VoICE Immunization Evidence: Maternal Health
Mothers infected with rubella virus during the first trimester of pregnancy can give birth to children with permanent disabilities such as intellectual impairment, autism, blindness, deafness and cardiac defects. The infection is completely preventable if mothers are vaccinated before pregnancy.
Children [in slums] suffer from higher rates of diarrhoeal and respiratory illness, malnutrition and have lower vaccination rates. Mothers residing in slums are more poorly educated and less likely to receive antenatal care and skilled birth assistance.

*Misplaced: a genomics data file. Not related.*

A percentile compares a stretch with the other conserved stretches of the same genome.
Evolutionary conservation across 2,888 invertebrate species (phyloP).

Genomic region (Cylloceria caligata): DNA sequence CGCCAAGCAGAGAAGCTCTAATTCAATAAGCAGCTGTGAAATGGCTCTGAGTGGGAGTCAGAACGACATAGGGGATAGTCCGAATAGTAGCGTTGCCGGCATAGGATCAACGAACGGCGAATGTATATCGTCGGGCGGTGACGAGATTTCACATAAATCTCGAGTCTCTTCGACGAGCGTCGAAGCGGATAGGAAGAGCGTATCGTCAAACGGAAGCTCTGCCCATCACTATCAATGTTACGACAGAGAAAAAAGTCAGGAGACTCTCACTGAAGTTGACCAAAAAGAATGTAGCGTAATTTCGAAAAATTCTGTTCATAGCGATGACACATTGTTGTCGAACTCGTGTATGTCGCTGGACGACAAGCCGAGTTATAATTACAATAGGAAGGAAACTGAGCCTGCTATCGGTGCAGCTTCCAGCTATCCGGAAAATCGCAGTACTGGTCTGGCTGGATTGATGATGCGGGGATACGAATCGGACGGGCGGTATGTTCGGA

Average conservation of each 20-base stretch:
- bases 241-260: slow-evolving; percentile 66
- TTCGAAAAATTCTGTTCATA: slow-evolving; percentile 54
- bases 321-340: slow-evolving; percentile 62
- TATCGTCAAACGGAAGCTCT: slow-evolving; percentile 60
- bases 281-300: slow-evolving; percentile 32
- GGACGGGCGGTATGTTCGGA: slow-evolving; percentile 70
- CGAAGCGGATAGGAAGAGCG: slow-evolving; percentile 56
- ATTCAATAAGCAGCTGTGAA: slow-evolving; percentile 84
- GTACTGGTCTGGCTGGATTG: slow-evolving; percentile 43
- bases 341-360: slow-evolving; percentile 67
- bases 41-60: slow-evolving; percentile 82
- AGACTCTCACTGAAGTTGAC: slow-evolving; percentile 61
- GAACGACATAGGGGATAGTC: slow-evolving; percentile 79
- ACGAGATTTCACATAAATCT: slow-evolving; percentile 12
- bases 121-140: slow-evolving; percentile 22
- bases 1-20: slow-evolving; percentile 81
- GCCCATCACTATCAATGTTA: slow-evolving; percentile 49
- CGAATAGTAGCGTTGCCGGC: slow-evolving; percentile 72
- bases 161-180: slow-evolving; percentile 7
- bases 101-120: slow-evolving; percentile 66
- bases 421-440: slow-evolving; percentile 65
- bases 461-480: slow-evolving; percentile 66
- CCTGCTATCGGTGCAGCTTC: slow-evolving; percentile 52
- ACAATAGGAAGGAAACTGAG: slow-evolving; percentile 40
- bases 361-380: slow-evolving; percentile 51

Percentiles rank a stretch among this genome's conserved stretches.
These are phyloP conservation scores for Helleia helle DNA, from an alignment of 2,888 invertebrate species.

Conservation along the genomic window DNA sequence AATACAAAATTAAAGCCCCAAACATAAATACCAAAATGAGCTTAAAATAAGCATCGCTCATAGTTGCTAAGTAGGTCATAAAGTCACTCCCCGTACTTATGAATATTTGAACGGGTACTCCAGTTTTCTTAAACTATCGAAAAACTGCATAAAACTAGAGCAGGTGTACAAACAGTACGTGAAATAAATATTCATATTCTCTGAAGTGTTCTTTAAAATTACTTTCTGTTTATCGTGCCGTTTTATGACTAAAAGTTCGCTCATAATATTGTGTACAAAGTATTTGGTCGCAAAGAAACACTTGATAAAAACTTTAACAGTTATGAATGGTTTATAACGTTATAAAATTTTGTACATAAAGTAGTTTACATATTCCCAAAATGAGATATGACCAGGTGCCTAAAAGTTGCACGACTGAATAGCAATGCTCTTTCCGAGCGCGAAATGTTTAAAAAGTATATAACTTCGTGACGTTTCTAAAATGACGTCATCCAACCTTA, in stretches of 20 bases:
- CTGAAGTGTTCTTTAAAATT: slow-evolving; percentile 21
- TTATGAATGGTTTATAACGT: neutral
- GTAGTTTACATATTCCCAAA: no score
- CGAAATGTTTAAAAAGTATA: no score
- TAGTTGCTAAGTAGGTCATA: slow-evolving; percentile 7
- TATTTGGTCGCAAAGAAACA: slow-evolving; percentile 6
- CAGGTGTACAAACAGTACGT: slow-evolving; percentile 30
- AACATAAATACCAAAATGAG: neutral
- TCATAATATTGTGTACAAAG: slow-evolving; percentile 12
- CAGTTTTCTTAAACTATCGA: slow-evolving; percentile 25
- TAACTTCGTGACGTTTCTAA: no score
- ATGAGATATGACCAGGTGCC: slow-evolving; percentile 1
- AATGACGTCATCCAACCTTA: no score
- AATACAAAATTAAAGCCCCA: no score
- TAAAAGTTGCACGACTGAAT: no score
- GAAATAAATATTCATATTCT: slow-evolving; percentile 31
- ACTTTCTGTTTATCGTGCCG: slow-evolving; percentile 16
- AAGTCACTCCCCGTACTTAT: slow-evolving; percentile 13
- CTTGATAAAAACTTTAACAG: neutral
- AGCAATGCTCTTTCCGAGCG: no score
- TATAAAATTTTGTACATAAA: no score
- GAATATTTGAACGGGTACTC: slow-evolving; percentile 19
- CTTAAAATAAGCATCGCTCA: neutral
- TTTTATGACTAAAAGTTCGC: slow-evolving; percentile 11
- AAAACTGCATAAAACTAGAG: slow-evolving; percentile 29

Maternal immunization offers an opportunity to protect the mother and fetus, but also passes this protection on to the infant after birth.
Immunization against tetanus, pertussis and influenza during pregnancy has been shown to have a profound affect on the health of the mother and fetus, and increases survival of infants in their first months of life.